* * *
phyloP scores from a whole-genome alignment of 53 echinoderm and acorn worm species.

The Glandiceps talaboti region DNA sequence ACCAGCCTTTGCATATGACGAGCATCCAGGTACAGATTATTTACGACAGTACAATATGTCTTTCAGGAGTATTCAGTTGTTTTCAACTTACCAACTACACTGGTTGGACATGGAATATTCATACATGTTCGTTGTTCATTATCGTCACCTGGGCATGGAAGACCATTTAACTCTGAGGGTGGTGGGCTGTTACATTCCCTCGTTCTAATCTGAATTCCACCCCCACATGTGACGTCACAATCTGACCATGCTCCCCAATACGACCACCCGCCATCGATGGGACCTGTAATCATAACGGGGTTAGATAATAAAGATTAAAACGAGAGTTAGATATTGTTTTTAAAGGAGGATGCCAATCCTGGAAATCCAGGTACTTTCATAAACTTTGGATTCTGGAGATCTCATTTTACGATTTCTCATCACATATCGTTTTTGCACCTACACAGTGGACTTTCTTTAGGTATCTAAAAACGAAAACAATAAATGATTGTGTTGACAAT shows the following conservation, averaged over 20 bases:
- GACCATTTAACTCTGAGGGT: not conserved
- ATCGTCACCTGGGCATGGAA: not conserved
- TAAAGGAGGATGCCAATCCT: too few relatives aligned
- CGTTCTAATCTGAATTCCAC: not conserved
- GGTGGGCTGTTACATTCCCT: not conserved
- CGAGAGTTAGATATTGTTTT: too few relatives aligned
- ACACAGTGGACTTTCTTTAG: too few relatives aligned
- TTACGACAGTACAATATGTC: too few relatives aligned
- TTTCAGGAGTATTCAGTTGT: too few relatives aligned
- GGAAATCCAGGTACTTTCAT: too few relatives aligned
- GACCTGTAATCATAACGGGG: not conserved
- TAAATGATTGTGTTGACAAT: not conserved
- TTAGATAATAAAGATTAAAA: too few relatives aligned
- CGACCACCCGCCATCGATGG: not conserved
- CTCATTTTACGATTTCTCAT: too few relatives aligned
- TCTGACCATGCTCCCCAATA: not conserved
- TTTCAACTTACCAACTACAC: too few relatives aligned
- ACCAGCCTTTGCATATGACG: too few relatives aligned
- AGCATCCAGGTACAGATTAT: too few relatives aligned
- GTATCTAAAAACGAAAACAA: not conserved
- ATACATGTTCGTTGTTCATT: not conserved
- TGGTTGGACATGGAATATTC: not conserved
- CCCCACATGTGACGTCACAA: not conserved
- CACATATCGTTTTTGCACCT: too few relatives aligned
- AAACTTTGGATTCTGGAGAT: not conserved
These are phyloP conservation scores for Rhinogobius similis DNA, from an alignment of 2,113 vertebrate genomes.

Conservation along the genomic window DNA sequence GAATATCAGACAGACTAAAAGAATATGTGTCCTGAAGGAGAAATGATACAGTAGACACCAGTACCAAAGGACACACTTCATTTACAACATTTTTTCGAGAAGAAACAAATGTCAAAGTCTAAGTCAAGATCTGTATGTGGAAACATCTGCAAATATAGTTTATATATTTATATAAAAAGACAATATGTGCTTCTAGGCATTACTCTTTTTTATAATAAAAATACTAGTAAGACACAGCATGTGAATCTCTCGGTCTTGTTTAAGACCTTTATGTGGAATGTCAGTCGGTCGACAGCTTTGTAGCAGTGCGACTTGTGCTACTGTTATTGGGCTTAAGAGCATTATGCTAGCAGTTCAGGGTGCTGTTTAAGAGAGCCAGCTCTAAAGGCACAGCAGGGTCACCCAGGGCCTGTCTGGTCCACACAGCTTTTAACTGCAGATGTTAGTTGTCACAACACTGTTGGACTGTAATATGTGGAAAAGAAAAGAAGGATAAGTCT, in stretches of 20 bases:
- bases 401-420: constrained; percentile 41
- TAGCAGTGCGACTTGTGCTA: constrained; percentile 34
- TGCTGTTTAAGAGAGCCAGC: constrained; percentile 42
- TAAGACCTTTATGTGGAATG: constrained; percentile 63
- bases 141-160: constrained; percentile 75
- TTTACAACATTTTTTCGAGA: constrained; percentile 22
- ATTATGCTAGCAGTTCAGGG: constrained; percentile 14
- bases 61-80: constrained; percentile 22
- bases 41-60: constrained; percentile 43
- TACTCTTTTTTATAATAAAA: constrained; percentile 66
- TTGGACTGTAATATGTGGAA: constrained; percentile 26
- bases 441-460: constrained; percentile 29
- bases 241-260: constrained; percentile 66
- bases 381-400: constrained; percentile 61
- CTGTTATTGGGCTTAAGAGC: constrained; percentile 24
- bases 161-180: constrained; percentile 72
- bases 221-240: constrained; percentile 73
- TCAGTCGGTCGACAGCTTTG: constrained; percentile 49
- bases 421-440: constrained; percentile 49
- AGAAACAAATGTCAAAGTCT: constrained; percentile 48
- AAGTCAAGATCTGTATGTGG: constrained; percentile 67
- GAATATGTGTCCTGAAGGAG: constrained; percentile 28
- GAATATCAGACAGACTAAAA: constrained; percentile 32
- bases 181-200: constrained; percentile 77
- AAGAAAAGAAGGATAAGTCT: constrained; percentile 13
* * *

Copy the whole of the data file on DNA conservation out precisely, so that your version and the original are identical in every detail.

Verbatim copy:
phyloP scores from a whole-genome alignment of 53 echinoderm and acorn worm species.

The Glandiceps talaboti region DNA sequence ACCAGCCTTTGCATATGACGAGCATCCAGGTACAGATTATTTACGACAGTACAATATGTCTTTCAGGAGTATTCAGTTGTTTTCAACTTACCAACTACACTGGTTGGACATGGAATATTCATACATGTTCGTTGTTCATTATCGTCACCTGGGCATGGAAGACCATTTAACTCTGAGGGTGGTGGGCTGTTACATTCCCTCGTTCTAATCTGAATTCCACCCCCACATGTGACGTCACAATCTGACCATGCTCCCCAATACGACCACCCGCCATCGATGGGACCTGTAATCATAACGGGGTTAGATAATAAAGATTAAAACGAGAGTTAGATATTGTTTTTAAAGGAGGATGCCAATCCTGGAAATCCAGGTACTTTCATAAACTTTGGATTCTGGAGATCTCATTTTACGATTTCTCATCACATATCGTTTTTGCACCTACACAGTGGACTTTCTTTAGGTATCTAAAAACGAAAACAATAAATGATTGTGTTGACAAT shows the following conservation, averaged over 20 bases:
- GACCATTTAACTCTGAGGGT: not conserved
- ATCGTCACCTGGGCATGGAA: not conserved
- TAAAGGAGGATGCCAATCCT: too few relatives aligned
- CGTTCTAATCTGAATTCCAC: not conserved
- GGTGGGCTGTTACATTCCCT: not conserved
- CGAGAGTTAGATATTGTTTT: too few relatives aligned
- ACACAGTGGACTTTCTTTAG: too few relatives aligned
- TTACGACAGTACAATATGTC: too few relatives aligned
- TTTCAGGAGTATTCAGTTGT: too few relatives aligned
- GGAAATCCAGGTACTTTCAT: too few relatives aligned
- GACCTGTAATCATAACGGGG: not conserved
- TAAATGATTGTGTTGACAAT: not conserved
- TTAGATAATAAAGATTAAAA: too few relatives aligned
- CGACCACCCGCCATCGATGG: not conserved
- CTCATTTTACGATTTCTCAT: too few relatives aligned
- TCTGACCATGCTCCCCAATA: not conserved
- TTTCAACTTACCAACTACAC: too few relatives aligned
- ACCAGCCTTTGCATATGACG: too few relatives aligned
- AGCATCCAGGTACAGATTAT: too few relatives aligned
- GTATCTAAAAACGAAAACAA: not conserved
- ATACATGTTCGTTGTTCATT: not conserved
- TGGTTGGACATGGAATATTC: not conserved
- CCCCACATGTGACGTCACAA: not conserved
- CACATATCGTTTTTGCACCT: too few relatives aligned
- AAACTTTGGATTCTGGAGAT: not conserved
These are phyloP conservation scores for Rhinogobius similis DNA, from an alignment of 2,113 vertebrate genomes.

Conservation along the genomic window DNA sequence GAATATCAGACAGACTAAAAGAATATGTGTCCTGAAGGAGAAATGATACAGTAGACACCAGTACCAAAGGACACACTTCATTTACAACATTTTTTCGAGAAGAAACAAATGTCAAAGTCTAAGTCAAGATCTGTATGTGGAAACATCTGCAAATATAGTTTATATATTTATATAAAAAGACAATATGTGCTTCTAGGCATTACTCTTTTTTATAATAAAAATACTAGTAAGACACAGCATGTGAATCTCTCGGTCTTGTTTAAGACCTTTATGTGGAATGTCAGTCGGTCGACAGCTTTGTAGCAGTGCGACTTGTGCTACTGTTATTGGGCTTAAGAGCATTATGCTAGCAGTTCAGGGTGCTGTTTAAGAGAGCCAGCTCTAAAGGCACAGCAGGGTCACCCAGGGCCTGTCTGGTCCACACAGCTTTTAACTGCAGATGTTAGTTGTCACAACACTGTTGGACTGTAATATGTGGAAAAGAAAAGAAGGATAAGTCT, in stretches of 20 bases:
- bases 401-420: constrained; percentile 41
- TAGCAGTGCGACTTGTGCTA: constrained; percentile 34
- TGCTGTTTAAGAGAGCCAGC: constrained; percentile 42
- TAAGACCTTTATGTGGAATG: constrained; percentile 63
- bases 141-160: constrained; percentile 75
- TTTACAACATTTTTTCGAGA: constrained; percentile 22
- ATTATGCTAGCAGTTCAGGG: constrained; percentile 14
- bases 61-80: constrained; percentile 22
- bases 41-60: constrained; percentile 43
- TACTCTTTTTTATAATAAAA: constrained; percentile 66
- TTGGACTGTAATATGTGGAA: constrained; percentile 26
- bases 441-460: constrained; percentile 29
- bases 241-260: constrained; percentile 66
- bases 381-400: constrained; percentile 61
- CTGTTATTGGGCTTAAGAGC: constrained; percentile 24
- bases 161-180: constrained; percentile 72
- bases 221-240: constrained; percentile 73
- TCAGTCGGTCGACAGCTTTG: constrained; percentile 49
- bases 421-440: constrained; percentile 49
- AGAAACAAATGTCAAAGTCT: constrained; percentile 48
- AAGTCAAGATCTGTATGTGG: constrained; percentile 67
- GAATATGTGTCCTGAAGGAG: constrained; percentile 28
- GAATATCAGACAGACTAAAA: constrained; percentile 32
- bases 181-200: constrained; percentile 77
- AAGAAAAGAAGGATAAGTCT: constrained; percentile 13